A campaign called Choosing Wisely has gotten some attention of late because of its stated goal of reducing health care costs by eliminating tests and procedures that are not “necessary.” Since Choosing Wisely launched, nine medical specialty organizations have offered up their top five items for the chopping block. These range from CT scans for fainting from the American College of Physicians to antibiotics for chronic sinusitis from the American Academy of Allergy, Asthma and Immunology.
ACEP was asked to join the campaign in 2011, and after extensive review and discussion at the Committee level, ACEP declined. There are several reasons for our initial response:
- Emergency physicians have no right of refusal with our patients and often pick up the slack for other members of our esteemed profession. A recent member poll showed that 97% of us report seeing patients on a daily basis who are sent to the emergency department by their primary care physician. Many of these patients have been sent in with expressed instructions from the family physician to have this or that test ordered either because their office practice is swamped, the office is closed, or they lack the facilities to perform these tests.
- ABIM, the organization sponsoring the campaign, refused to allow any discussion of liability reform as a component of the Choosing Wisely campaign. To quote from the letter ACEP Past President Dr. Sandy Schneider sent to Daniel Wolfson, ABIM’s Executive VP and COO: “This is a significant issue in emergency medicine and a critical factor as to why emergency physicians order the number of tests and procedures they do. Unlike primary care physicians, emergency physicians are not chosen by their patients, who have a greater tendency to sue for any perceived untoward event. In addition, we often lack prior care information. It is simply not possible for emergency physicians to talk about reducing ‘unnecessary’ testing without including messages about the need for medical liability reform.”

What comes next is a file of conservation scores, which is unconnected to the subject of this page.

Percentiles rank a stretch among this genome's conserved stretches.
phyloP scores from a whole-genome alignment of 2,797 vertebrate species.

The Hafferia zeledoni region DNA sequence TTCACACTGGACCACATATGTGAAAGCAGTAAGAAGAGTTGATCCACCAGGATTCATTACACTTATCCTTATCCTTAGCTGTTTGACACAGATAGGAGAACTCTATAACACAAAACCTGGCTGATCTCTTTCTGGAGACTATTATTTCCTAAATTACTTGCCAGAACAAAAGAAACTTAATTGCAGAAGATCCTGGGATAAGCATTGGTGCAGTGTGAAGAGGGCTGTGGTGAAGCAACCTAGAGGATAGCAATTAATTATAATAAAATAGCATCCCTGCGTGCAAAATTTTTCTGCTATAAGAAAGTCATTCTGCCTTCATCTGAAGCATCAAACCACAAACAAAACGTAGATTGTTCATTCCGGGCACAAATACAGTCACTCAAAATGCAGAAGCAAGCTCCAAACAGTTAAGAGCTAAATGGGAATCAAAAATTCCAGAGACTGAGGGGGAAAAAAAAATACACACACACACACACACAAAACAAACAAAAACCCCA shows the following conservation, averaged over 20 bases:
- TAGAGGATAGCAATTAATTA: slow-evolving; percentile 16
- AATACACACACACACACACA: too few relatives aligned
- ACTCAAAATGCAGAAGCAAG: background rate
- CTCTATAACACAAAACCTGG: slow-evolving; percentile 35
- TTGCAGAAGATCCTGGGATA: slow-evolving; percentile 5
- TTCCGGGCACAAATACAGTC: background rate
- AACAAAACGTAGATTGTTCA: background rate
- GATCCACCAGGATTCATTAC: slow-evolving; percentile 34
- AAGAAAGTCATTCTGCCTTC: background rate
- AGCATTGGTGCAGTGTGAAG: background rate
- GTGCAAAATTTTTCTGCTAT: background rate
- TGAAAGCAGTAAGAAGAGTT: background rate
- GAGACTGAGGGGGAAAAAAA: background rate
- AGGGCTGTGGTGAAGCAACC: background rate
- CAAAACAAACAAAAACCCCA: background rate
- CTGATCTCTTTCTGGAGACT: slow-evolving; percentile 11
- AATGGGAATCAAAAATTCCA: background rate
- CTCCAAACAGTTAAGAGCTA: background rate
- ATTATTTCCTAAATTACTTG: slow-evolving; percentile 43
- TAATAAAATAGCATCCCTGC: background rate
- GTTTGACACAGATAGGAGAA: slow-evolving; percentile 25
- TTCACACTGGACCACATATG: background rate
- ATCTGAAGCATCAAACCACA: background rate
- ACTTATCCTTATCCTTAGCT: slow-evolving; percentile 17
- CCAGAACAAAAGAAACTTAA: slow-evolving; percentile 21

- Emergency physicians approach our patients with the goal of eliminating anything life threatening. We cannot afford to miss anything, even something that seems like a long-shot. The consequences may be life or death for our patients. A test that is unnecessary for 99 patients may save the life of patient number 100.
- Emergency medical care constitutes just 2 percent of all health care spending in the United States, no doubt in part because so much of the care we deliver is uncompensated. We are masters of efficiency and improvisation but there is only so far a dollar can be stretched. Emergency departments have been closing at an alarming rate across the country because so much care isn’t paid for. This is not the place to cut costs any further.
- Lastly, should ACEP participate in this campaign, it very well may assure that emergency physicians will not receive reimbursement for the five identified procedures or tests.
ACEP is dedicated to advancing emergency care and promoting evidence-based quality improvement measures for its patients. To that end, we are reevaluating our response to the Choosing Wisely campaign by developing a workgroup, comprised of members from the Reimbursement, Medical-Legal, EM Practice, Clinical Policies, Quality and Performance, and Public Relations Committees to examine the issue and prepare a proposal for ACEP Board consideration.
DAVID SEABERG, MD, FACEP
President, American College of Emergency Physicians